During the Joseon Dynasty, a renowned crime lord (Kim Joo-hyeok (김주혁) recounts his path into the underworld to a scribe, with the intent to publish the autobiographical story and reveal the truth behind his descent into crime. Surprisingly the gangster’s tale begins as a humble servant, or Bang-ja (방자), in service of ambitious aristocrat Lee Mong-ryong (Ryu Seung-beom (류승범). Upon hearing of the beauty of a local woman named Choon-hyang (Jo Yeo-jeong), the daughter of a ‘gisaeng house’ owner, Mong-ryong visits to see for himself. Choon-hyang’s beauty has not been exaggerated, and Mong-ryong insists on meeting her in private in an attempt to woo her. Yet Bang-ja is also captivated by Choon-hyang, and so begins a rivalry between the master and servant for her affections. Tutored in the art of seduction by infamous Lothario Mr. Ma (Oh Dal-soo (오달수), Bang-ja successfully wins Choon-hyang’s heart yet in doing so unleashes a wave of ramifications that leaves all of them irrevocably changed.

The crime lord recounts his history as a servant (Bang-ja) to a scribe

The crime lord recounts his history as a servant (Bang-ja) to a scribe

The Servant is a re-imagining of the classic ‘Choon-hyang’s Tale’, told from the perspective of the titular servant Bang-ja, and as such is a much more male-centered narrative. This is both a blessing and a curse as while the shift detracts from the feminist perspective, Choon-hyang’s strength and passion are idolized through Bang-ja allowing for more poignant, romantic storytelling. Writer/director Kim Dae-woo’s interpretation also expresses a highly interesting variation on the tale as he has chosen to forgo the themes of chastity in favor of scandalous sexual liaisons, yet still foregrounds the issues of social status, tyrannical government officials, and women’s rights to produce a refreshing and socially aware take on the subject.

Kim Dae-woo’s screenplay – as well as his directorial style – does a wonderful job in exploring such concepts with a sexual twist, as the motivation behind all conversations and undertakings involves discussions of sex and sexual power. The relationship between Bang-ja and Choon-hyang wonderfully explores such dynamics as despite the romantic gestures, passionate physicality and development of love, their relationship can never be accepted due to social status adding genuinely moving melodramatic fatalism to the proceedings. Juxtaposed with their situation are the laughable attempts to woo Choon-hyang by aristocrat Mong-ryong, which serve as comical highlights as well as a source of frustration as despite his awkward masculinity Mong-ryong is by far the better suitor. Choon-hyang, and most notably her body, is continually used as a bargaining chip by those around her as she precariously walks the fine line between dutiful daughter/love interest and independent woman. Actress Jo Yeo-jeong is absolutely enthralling in the role as she conveys the unapologetic resolve to her family with strength and dignity yet still emphasizes her own desire to escape the rigid social hierarchy with passion and verve. Such is Jo Yeo-jeong’s skill and prowess that it’s difficult to imagine any other actress in the role, as she embodies the plight of Choon-hyang wholly and with sincerity.

While Jo Yeo-jeong’s performance is pivotal in making The Servant such an enthralling film, unfortunately a large part of the advertising campaign – and indeed, word of mouth – focused more prominently on her sexual scenes. The sequences themselves are highly erotic, arguably the most erotic within mainstream Korean cinema, as Jo Yeo-jeong’s incredibly glamorous figure is fully on display as she and co-star Kim Joo-hyeok commit themselves fully in conveying the utmost passion. Such scenes are, at least initially, highly problematic however as the first liaison is highly misogynistic and certainly falls into the category of sexual assault – perhaps even rape – a stark contrast with Kim Dae-woo’s prior sexual sequence in Untold Scandal. Yet despite this the resulting sexual sequences are not employed merely for titillation, as they convey the unbreakable passion and love between the central protagonists and infuse the relationship with romance and enchantment.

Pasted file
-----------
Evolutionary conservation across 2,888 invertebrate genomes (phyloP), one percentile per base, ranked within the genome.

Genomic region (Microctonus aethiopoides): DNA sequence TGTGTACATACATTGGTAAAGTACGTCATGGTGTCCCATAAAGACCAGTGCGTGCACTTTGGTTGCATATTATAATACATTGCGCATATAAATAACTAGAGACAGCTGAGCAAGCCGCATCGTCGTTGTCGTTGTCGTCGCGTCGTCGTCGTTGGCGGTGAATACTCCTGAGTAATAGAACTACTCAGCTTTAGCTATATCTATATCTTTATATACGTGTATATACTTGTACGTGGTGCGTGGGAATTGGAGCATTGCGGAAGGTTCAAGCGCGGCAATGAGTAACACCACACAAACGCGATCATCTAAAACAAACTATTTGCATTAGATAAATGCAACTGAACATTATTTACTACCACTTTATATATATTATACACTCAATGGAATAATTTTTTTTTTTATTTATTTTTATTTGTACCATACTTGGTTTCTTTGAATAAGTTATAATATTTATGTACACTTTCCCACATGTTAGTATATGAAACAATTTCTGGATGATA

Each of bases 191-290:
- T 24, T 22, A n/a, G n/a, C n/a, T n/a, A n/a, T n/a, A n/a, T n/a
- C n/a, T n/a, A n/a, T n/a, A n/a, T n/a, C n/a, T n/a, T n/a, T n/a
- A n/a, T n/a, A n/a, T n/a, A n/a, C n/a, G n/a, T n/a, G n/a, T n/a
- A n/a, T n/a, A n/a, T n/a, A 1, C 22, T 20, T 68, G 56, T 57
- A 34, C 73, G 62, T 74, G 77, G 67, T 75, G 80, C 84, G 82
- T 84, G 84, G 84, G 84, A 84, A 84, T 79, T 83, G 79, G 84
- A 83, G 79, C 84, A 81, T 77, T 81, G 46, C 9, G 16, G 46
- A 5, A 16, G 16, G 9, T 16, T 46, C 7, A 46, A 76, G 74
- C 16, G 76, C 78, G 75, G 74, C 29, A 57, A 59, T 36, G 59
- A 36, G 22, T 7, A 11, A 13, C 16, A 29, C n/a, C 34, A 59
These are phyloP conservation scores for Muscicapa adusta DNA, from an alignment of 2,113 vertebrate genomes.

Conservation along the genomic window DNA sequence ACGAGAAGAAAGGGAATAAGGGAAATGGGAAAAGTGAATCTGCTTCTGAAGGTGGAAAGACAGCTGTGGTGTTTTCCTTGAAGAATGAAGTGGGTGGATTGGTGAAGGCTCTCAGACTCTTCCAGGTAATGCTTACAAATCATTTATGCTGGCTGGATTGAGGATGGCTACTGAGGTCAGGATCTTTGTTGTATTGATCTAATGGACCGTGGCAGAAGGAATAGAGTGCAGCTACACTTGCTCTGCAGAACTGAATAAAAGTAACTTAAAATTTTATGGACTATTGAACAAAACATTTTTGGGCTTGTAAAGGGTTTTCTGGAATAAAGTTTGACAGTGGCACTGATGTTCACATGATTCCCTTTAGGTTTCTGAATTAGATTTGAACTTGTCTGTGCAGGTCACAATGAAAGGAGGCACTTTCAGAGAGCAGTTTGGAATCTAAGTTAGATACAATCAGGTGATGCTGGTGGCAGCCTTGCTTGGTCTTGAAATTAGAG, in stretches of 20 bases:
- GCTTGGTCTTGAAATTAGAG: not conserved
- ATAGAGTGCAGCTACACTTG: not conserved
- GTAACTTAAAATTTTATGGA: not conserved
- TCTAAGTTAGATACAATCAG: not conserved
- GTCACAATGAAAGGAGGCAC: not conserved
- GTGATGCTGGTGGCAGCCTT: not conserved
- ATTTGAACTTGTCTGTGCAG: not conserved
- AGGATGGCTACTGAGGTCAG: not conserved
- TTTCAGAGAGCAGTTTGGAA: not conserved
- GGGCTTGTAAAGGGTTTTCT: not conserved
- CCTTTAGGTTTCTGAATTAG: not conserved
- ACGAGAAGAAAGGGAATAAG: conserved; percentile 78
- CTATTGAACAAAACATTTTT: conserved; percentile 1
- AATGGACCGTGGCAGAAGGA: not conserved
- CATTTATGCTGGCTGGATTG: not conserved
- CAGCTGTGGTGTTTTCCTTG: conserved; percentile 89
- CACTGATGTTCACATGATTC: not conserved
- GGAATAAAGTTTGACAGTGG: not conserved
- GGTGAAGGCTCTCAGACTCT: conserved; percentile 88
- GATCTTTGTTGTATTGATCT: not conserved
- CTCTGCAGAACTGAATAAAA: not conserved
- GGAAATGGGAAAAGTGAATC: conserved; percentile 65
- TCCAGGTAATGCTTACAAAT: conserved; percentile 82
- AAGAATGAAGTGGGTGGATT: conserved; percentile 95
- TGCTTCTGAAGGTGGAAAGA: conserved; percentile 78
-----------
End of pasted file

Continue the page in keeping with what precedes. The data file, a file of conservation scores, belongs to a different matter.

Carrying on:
Choon-hyang falls for Bang-ja's charms, leading to erotically charged sequences

Choon-hyang falls for Bang-ja’s charms, leading to erotically charged sequences

Yet despite the fascinating exploration of the role of sexual power, The Servant falters during the final act. In his bid to offer a fresh take on the classic tale and offer a narrative twist to surprise audiences familiar with the story, Kim Dae-woo’s finale feels forced and contrived as he attempts to resolve all the narrative strands. While his technique allows the protagonists to come full circle, the tone is markedly different from prior events and frustratingly reduces the status of heroine Choon-hyang. That said, the impact of such melodramatic scenes linger long after the credits.

In terms of performance, Jo Yeo-jeong largely makes the entire film her own due to her tremendous prowess and charisma, although she is ably supported by her co-stars.

As the titular servant, Kim Joo-hyeok is highly effective as a man fully aware of his dire social status yet cannot control his impulses. He conveys his unique brand of dualism very well as he gallantly strives to help Choon-hyang or simply to be noticed, yet scant seconds later is begging for forgiveness for overstepping his social boundaries. Special mention must also be given to his scenes with infamous Casanova Mr. Ma, played by legendary supporting actor Oh Dal-soo. As a master in the art of seduction Oh Dal-soo is on perfect form and is incredibly humorous and heart-warming, offering comical interludes to the melodramatic scenes. As the teacher to Kim Joo-hyeok’s student, the pair play off each other effectively, discussing not only the techniques of seduction but also the ramifications.

Ryu Seung-beom is wonderfully sadistic as scholar Lee Mong-ryong, oozing villainy and moral corruption throughout the film. Yet the actor also skillfully conveys the sensitivity and frailty of Mong-ryong, particularly in the first act – ably accompanied by ‘feminised’ clothing and mise-en-scene – that places him in contrast with Bang-ja’s rugged masculinity well. As such Ryu Seung-beom portrays a more tragic ne’er-do-well, one poisoned by bitterness and jealousy.

Bang-ja and Choon-hyang are punished for their transgressions

Bang-ja and Choon-hyang are punished for their transgressions

Verdict:

The Servant is a wonderfully scandalous Joseon era melodrama, and a highly engaging and compelling reinterpretation of the classic tale. The themes of social inequality, sexual liaisons and women’s rights are expertly intertwined by writer/director Kim Dae-woo, while it is Jo Yeo-jeong’s seminal performance that remarkably emphasizes the plight of Choon-hyang. While elements of misogyny and a slightly contrived final act are apparent, The Servant is a powerfully seductive film about the power of sex and love in a bygone era.

★★★★☆